Pros: If you have a unique situation, for example if you are self-employed or have poor credit, a broker will know all of the options that are open to you—and which lender might offer the most appropriate product.

Cons: Brokers receive fees, paid either by the borrower, the lender, or a combination of the two. These are generally 1% to 2% of the value of the loan. There is no guarantee that you’ll get a better interest rate than you would have if you’d shopped around on your own, says Keith Gumbinger, vice president of the mortgage site HSH.com.

Online lender

Like nearly everything else these days, it’s now possible to apply for and receive approval for a mortgage entirely online, from lenders such as Quicken Loans or loanDepot.

Pros: Streamlined document uploading and the ability to apply on your schedule can make the process less stressful. Plus, online lenders may be able to close your loan more quickly. Sindeo, for example, claims it can close loans in as quickly as 15 days, while the average lender takes about a month and a half.

Cons: There’s little human interaction, which could be tough for first-time home buyers or others looking for an adviser to guide them through the process. Online lenders also don’t have the long-term relationships with local Realtors®.

“If you’re in a strong seller’s market, where there are multiple offers on properties, having a lender with credibility in the local real estate community can help your offer rise to the top of the pile,” says Richard Redmond, author of “Mortgages: The Insider’s Guide.”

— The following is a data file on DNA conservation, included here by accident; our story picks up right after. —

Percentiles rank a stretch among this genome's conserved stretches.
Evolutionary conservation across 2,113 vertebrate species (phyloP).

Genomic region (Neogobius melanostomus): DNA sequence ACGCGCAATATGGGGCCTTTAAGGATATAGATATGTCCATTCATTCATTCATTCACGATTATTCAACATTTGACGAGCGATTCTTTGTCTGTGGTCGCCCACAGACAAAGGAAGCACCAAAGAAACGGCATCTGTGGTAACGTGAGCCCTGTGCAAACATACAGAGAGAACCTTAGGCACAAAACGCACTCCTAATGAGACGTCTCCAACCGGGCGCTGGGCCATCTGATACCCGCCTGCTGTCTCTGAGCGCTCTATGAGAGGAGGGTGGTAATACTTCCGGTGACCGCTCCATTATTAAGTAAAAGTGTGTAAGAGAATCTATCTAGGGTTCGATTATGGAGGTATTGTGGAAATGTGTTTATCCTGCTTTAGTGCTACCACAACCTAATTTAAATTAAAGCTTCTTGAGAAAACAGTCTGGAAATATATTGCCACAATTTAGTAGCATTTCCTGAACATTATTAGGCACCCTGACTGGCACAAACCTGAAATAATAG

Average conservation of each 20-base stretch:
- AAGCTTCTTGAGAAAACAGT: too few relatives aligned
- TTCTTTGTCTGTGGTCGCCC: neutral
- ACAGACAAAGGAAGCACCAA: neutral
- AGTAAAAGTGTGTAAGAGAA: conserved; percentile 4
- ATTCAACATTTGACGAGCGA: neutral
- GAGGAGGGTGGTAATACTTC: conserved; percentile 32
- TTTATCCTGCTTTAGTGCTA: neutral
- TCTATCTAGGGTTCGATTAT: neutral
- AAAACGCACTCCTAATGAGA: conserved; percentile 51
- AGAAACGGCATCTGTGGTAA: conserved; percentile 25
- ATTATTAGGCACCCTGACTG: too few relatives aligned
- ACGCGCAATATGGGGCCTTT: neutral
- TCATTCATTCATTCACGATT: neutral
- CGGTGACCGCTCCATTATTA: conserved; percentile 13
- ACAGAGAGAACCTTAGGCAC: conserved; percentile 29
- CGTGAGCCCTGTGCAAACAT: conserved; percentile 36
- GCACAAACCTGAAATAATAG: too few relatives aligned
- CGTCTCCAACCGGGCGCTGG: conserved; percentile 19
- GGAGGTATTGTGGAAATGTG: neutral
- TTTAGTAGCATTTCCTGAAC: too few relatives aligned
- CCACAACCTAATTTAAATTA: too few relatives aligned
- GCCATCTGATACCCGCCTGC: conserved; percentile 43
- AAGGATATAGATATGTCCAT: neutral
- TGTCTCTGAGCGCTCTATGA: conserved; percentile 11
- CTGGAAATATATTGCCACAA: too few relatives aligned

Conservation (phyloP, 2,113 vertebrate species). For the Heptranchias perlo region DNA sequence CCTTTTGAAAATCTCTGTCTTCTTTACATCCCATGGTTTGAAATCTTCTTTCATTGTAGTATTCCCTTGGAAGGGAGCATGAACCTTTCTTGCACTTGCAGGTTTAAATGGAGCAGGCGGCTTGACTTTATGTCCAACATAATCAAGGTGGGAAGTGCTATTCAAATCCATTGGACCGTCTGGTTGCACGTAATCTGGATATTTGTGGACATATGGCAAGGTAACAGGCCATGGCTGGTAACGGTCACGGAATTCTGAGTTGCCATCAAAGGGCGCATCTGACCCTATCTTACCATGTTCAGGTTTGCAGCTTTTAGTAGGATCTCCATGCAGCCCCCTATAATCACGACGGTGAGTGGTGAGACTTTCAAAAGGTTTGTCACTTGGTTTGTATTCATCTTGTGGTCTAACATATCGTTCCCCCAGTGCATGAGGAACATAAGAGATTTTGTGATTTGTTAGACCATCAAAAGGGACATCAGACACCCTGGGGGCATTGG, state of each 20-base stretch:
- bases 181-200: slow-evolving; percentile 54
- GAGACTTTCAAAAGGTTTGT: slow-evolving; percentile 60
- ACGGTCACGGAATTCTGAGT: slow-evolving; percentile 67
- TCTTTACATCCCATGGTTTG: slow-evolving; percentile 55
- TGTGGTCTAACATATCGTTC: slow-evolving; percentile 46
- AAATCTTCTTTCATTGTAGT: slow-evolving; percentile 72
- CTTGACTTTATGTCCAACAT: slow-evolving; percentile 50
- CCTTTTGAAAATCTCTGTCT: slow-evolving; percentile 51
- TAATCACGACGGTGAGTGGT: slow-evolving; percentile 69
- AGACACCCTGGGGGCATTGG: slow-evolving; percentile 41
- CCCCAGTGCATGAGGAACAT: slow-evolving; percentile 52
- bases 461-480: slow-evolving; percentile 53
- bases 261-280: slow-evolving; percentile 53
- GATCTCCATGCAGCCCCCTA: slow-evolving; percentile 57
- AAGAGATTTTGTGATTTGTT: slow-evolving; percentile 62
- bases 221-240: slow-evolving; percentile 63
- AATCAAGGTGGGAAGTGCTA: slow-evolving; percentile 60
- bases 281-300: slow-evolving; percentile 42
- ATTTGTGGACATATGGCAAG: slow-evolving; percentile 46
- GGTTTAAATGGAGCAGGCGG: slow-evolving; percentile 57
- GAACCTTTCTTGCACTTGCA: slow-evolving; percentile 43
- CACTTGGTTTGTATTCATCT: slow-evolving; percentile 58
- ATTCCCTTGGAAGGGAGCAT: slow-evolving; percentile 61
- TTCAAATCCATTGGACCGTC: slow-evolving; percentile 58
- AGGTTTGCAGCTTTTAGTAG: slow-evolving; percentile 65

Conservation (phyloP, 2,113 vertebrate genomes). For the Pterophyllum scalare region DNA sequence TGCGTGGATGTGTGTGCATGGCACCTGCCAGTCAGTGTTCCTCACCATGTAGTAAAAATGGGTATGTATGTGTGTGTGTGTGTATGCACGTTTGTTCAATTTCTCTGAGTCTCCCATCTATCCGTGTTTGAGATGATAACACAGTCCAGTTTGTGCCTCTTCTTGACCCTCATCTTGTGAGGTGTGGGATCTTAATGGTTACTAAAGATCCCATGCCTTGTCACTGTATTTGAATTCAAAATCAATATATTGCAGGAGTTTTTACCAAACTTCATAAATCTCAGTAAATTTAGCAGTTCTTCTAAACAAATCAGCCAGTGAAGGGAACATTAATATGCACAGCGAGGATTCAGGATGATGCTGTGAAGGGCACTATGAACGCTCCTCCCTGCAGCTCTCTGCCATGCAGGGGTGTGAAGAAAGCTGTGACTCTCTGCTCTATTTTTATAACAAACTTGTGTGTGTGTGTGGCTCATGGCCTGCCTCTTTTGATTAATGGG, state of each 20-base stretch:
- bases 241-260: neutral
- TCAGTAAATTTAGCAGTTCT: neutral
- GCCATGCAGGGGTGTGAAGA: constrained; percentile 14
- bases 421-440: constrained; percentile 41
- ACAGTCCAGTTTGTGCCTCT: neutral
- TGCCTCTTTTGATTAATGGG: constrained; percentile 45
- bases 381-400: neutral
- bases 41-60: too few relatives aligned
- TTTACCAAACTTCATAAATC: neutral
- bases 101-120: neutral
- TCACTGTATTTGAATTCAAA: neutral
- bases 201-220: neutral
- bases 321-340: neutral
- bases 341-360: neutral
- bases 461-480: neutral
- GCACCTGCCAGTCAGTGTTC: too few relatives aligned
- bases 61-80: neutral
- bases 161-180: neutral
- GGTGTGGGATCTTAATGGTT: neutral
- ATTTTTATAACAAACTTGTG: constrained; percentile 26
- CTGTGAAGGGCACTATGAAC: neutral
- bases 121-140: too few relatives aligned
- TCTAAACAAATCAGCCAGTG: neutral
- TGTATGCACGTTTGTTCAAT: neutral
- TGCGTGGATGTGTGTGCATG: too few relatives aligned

Keep in mind, however, that whichever route you go, you should always shop around to make sure you’re getting the best deal, not only on your mortgage rate, but with the lowest loan origination fees and other closing costs.

You should also make sure you are ready to buy or refinance a home before you make a mortgage application. Check your credit report on the credit bureaus, and see if your credit history needs work.

If your credit score shows that you have bad credit, you may need to work on it for several months or even a year before you qualify for the loan amount you want, with a good mortgage rate.

Understand the requirements for a down payment, and save up an additional down payment if you need one. You may qualify for first-time home buyer or other down payment assistance in your state.

Pay down your credit card debt and other consumer debt as much as possible, to improve your debt-to-income ratio. The more you prepare before you apply for a loan, the easier it will be, and the better terms you can expect to receive.

It’s also becoming more common to get a pre-qualification or pre-approval letter from a mortgage lender before you make an offer on a home. Getting pre-qualified shows the potential seller that a lender thinks you can afford the monthly payment, and the lender expects to be able to give you a loan.

“Even if you’re getting a conforming loan and the rates don’t vary much, loan fees can vary lender by lender, and you can end up paying more than is necessary,” says Benjamin Beaver, a sales associate with Coldwell Banker Patterson Properties in San Angelo, TX.

Article by Beth Braverman